By the Numbers: The Affordable Care Act in NH

“The cruelty and ruthlessness that made this court decision such a nail-biter aren’t going away,” Paul Krugman warns. “But, for now, let’s celebrate. This was a big day, a victory for due process, decency and the American people.”

Let’s celebrate for everyone in New Hampshire who will have access to more affordable health care and will be protected from insurance company abuses. Here are the numbers, compiled by the New Hampshire Fiscal Policy Institute:

  • The estimated 665,000 New Hampshire residents with private health insurance coverage will not have to worry about exhausting lifetime limits.
  • The estimated 8,330 young adults under age 26 in New Hampshire who gained coverage under this provision in 2010 and 2011 will be able stay on their parents’ health plan until they are age 26.
  • An estimated 19,600 New Hampshire businesses — constituting 80 percent of small businesses in New Hampshire — will continue to access tax credits that have been helping them pay for up to 35 percent of the costs of their workers’ health insurance.
  • The 163,746 Medicare beneficiaries in New Hampshire who receive free preventive services — such as mammograms and colonoscopies — or who are entitled to a free wellness visit with their doctor will continue to enjoy such benefits.
  • Uninsured New Hampshire households will receive financial help, ranging from $2,626 to $6,337 per family, in purchasing health care. Families with insurance are expected to see their premiums fall by $873 on average by 2019.
  • The New Hampshire High Risk Pool, which has paid more than $25 million in claims for New Hampshire participants, will continue to provide seriously ill patients with health insurance coverage.
  • Insurance companies will be required to spend at least 80 percent of premium dollars on health care costs or to pay rebates to their customers each year. This year’s rebates will total $1.1 billion nationally.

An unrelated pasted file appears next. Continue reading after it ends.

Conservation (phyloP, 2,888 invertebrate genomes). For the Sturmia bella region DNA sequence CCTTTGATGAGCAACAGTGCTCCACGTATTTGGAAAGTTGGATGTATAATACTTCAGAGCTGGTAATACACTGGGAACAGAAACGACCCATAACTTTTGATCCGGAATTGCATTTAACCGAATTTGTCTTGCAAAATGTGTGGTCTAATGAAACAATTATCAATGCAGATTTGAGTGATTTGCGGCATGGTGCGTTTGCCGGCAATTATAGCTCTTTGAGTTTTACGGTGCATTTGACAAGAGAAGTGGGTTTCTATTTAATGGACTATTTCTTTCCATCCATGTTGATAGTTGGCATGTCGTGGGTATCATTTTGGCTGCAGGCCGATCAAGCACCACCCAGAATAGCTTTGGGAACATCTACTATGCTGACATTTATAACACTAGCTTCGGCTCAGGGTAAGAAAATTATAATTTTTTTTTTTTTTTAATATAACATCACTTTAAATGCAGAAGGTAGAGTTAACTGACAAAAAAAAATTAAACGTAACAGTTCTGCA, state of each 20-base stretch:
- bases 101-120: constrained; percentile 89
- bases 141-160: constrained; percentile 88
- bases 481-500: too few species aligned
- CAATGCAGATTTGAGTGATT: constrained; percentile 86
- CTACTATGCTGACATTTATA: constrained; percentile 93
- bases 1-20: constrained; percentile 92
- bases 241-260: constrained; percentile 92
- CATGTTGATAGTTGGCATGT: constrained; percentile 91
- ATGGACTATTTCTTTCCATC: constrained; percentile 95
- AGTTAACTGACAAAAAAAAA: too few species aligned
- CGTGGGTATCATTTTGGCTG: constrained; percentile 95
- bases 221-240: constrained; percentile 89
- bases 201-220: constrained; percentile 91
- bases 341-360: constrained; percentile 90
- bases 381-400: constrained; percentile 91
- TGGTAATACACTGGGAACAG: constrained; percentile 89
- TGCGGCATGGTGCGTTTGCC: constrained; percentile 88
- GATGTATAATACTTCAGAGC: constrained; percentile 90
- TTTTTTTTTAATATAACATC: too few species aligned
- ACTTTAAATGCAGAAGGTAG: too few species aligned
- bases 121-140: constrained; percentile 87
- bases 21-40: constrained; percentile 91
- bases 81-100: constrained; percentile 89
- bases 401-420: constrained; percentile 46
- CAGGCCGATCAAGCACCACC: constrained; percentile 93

6 Responses to By the Numbers: The Affordable Care Act in NH

  1. Chaz Proulx June 29, 2012 at 5:22 pm #

    Great information William. Thanks for digging.

  2. tchair June 29, 2012 at 7:12 pm #

    View More
    The Decision

    What do you think of the Supreme Court’s ruling on the health care law?
    Results are based on 9505 votes I’m happy with it. 61%
    I’m unhappy with it. 31%
    I have mixed feelings about it. 5%
    I don’t understand it. 1%

       Reference story
       Archives »

    • JonnyBBad June 29, 2012 at 9:26 pm #

      Spit three times and throw salt over your shoulder. Never ever take an election for granted.

      • cblodg June 29, 2012 at 10:21 pm #

        I thought if you tempted the wrath of whatever from high atop the thing you had to go outside, turn around three times, and spit.

  3. Lucy Edwards June 29, 2012 at 8:24 pm #

    Medicare D beneficiaries who hit the dreaded donut hole in their prescription coverage will continue to see that amount fall until it disappears.  And that’s a lot of money saved when you add them all up.  One of them is my husband.  

  4. Caroline French June 29, 2012 at 10:11 pm #

    “In New Hampshire, 13,187 Medicare beneficiaries with the highest drug costs have already saved an average of $620 on their prescriptions. (And) 163,746 seniors have received free, life-saving tests for chronic diseases. But today will be a short-lived victory if this November we fail to elect a White House and Congress with the courage to stand up to the moneyed interests in Washington.” – Charlie Balban, Pres, NH Alliance for Retired Americans


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